||"dawnbreak in the west"|
Saturday, December 24, 2016
The problem with Mary
Happy Christmas Eve, the anniversary of Saint Mary's last day of pregnancy.
I've been looking at John Zmirak's The Politically Incorrect Guide to Catholicism. It has an interesting standpoint on the (small-e) episcopal Church: that its Tradition is the only way we may interpret the New Testament as something worth following. Without the Church's guidance, a Christian might take Jesus as an apocalyptic prophet who preached for humanity not to marry. Mankind's extinction would allow for the inevitable Resurrection. Zmirak has no truck with that; in effect he refuses to abide by the Church of Malacandra. Of the Christian options available Zmirak supports the Latin hierarchy; should this Church turn upon humanity, Zmirak will abandon it.
I must disclose that I have had my issues with the Regnery P.I.G. imprint. But I'll rate Catholicism as one of its good 'uns. Intellectually, Zmirak is honest, never saying of the Church what the Church does not say, as we've seen certain Muslims and those on their payroll dissemble around Islam. And Zmirak's willingness to anchor his faith upon the Roman Church's ongoing alliance with mankind is brave as well. His book is worth buying just for that.
But, me being me, I have to propose one point of dogma where I disagree with this Church. For me the biggest stumbling-block for choosing Catholicism, or for staying in it, is its inordinate concern placed upon Miryam theotokos and her Immaculate Conception. (Not to be confused with the Virgin Birth; the House of David concurs entirely with that.)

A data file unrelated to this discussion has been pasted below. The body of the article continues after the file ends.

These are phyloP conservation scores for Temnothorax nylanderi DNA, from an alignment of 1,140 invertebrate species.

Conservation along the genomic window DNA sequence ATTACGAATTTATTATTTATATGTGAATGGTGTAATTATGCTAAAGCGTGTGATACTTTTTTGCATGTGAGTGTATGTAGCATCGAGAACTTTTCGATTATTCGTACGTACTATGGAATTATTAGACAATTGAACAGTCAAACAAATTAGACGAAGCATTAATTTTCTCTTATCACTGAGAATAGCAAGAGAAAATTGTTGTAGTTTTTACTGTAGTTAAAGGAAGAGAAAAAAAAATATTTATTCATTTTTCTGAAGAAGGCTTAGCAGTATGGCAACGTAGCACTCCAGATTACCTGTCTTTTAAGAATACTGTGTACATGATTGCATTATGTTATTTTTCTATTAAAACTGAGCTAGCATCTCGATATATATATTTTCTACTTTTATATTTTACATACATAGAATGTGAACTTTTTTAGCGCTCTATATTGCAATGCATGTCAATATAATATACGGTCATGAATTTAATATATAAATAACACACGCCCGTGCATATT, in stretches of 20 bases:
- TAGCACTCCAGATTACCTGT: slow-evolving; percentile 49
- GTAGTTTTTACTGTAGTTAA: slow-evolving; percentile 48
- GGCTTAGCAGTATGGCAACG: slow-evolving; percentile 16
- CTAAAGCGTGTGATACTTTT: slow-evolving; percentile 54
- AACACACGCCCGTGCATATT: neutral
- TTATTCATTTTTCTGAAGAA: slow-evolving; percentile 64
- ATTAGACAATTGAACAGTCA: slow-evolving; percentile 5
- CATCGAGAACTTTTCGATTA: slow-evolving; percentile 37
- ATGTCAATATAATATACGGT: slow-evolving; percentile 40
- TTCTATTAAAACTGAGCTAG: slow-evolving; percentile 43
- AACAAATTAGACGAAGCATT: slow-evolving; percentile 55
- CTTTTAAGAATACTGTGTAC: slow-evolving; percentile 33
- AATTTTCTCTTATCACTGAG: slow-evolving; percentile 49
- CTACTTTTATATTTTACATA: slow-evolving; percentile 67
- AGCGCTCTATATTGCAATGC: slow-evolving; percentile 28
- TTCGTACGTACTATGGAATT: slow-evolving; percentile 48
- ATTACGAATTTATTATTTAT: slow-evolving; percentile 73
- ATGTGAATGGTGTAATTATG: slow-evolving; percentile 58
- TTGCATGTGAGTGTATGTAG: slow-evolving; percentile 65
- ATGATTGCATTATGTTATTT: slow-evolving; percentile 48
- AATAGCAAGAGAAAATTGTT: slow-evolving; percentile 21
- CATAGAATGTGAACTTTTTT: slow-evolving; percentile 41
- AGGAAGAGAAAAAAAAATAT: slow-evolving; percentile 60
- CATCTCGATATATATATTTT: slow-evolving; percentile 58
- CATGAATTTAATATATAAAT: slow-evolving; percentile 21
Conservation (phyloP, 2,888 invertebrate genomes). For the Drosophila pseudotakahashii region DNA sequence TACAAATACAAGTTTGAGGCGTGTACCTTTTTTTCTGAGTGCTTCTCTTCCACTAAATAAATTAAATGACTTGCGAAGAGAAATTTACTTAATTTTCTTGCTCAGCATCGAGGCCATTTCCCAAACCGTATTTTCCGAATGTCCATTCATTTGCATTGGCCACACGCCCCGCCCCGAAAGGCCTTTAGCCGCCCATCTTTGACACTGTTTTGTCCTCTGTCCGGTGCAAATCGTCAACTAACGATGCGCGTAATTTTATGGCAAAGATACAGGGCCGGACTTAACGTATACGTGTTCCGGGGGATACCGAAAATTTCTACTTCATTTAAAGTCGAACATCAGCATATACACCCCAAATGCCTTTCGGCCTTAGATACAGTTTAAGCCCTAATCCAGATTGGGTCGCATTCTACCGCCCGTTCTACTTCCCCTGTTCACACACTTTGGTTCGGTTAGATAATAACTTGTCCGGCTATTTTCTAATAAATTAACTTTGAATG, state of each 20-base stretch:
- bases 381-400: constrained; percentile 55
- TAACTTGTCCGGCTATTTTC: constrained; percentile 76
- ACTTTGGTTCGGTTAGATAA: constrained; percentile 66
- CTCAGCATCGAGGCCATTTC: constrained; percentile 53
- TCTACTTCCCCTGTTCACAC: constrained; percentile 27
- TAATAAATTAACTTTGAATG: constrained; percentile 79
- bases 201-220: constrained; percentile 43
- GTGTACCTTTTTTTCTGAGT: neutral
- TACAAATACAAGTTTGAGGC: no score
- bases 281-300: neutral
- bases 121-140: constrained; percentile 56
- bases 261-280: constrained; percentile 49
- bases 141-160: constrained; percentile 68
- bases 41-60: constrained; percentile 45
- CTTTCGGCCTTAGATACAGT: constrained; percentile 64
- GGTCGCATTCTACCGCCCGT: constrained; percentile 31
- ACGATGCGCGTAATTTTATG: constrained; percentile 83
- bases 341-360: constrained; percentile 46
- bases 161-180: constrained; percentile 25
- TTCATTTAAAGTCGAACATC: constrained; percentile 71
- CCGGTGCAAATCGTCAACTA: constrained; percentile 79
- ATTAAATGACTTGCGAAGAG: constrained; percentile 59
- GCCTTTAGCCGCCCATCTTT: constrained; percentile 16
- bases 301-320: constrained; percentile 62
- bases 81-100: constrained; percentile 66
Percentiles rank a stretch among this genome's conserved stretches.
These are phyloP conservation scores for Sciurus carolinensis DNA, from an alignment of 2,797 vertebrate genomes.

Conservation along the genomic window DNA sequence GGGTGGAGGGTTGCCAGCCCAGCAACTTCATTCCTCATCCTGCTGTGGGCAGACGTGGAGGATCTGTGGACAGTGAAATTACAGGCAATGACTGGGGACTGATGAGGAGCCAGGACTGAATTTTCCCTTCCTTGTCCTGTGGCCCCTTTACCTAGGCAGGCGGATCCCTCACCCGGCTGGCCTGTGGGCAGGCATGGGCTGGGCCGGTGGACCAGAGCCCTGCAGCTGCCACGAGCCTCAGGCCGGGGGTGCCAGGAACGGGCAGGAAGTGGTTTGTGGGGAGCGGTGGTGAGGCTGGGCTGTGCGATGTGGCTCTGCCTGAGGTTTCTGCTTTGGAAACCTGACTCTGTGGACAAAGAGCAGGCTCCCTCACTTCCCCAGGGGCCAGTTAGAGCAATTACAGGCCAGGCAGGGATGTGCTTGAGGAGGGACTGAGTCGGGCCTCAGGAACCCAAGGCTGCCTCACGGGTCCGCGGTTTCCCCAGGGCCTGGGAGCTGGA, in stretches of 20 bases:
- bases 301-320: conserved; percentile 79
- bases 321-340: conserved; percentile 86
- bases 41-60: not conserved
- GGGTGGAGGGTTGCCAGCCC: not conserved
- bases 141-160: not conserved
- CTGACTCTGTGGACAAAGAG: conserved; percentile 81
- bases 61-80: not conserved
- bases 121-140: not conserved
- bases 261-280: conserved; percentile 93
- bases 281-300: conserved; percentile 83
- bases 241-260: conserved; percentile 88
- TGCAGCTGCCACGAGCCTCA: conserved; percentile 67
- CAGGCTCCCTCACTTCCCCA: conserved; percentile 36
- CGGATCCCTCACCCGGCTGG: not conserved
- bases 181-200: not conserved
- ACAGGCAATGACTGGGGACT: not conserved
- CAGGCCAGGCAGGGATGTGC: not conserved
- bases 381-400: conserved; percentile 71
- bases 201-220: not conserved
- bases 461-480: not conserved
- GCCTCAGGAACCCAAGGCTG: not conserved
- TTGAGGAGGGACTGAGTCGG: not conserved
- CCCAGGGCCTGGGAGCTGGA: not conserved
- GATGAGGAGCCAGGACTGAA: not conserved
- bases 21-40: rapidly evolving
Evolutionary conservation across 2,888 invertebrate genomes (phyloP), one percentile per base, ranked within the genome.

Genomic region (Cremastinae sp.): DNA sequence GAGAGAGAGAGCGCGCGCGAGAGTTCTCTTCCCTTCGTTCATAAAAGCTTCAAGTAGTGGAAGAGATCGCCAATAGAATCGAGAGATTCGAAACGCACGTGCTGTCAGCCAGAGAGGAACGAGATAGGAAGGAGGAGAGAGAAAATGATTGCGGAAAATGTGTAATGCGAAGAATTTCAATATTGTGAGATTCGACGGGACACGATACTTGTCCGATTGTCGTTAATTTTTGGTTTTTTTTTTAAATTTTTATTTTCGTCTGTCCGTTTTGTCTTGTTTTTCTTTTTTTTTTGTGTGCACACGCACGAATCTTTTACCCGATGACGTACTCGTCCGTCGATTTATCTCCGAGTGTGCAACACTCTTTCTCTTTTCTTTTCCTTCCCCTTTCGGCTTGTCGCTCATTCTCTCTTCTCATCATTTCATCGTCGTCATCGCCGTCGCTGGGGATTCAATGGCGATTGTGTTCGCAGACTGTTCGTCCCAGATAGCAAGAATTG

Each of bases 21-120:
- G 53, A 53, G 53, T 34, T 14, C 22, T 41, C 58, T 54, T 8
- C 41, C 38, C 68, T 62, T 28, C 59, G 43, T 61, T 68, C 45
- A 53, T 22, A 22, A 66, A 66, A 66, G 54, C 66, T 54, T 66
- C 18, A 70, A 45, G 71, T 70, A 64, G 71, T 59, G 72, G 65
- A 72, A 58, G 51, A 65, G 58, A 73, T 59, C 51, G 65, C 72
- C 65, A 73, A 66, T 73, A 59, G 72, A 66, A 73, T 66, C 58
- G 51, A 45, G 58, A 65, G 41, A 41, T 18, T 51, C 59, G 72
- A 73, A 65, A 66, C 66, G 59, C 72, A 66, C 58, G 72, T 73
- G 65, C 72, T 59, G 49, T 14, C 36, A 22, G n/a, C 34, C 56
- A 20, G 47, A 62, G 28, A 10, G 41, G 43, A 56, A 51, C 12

First, promoting Mary too far caters too much to miaphysitism. It allows to Christ more divinity than he needs to have, for the purpose of saving the world. Monotheletism, the weakest form of miaphysitism, has been classed as heresy and this much the Latins, alongside the Church of the East, have historically resisted.
And then there's the means how the Church has got here from there. Basically the Pope sat on his cathedra in 1860 and declared Mary to be immaculately conceived, without a synod backing him up. Later in 1870 the Papacy asserted infallibility - which means the Papal right not to require a synod. Then in the 1950s Pius XII assumed this seat and pronounced the Assumption of Mary - on the Papacy's, er, assumption that Mary was in life on par with Jesus, Moses, and Elijah.
But Zmirak will care most about what the Church does to humanity. So - once more - I invoke Girard and mimeticism. Mary is the patron saint of "single moms" (cue the compassionate headtilt!). This is not a fit example for any female to follow. Casting too much emphasis on her means too many of your society's children are going to lack fathers. My grandfather would have added that asking for her intercession, or for any saint's intercession, promotes a bribery-culture in Catholic nations; but I'm not getting into that here.
The slur "Mary-olatry", frankly, befits the Latin Church at present. We may respect Mary for her role, and we may wish all the best for her in the afterlife. But that's about as far as is safe.
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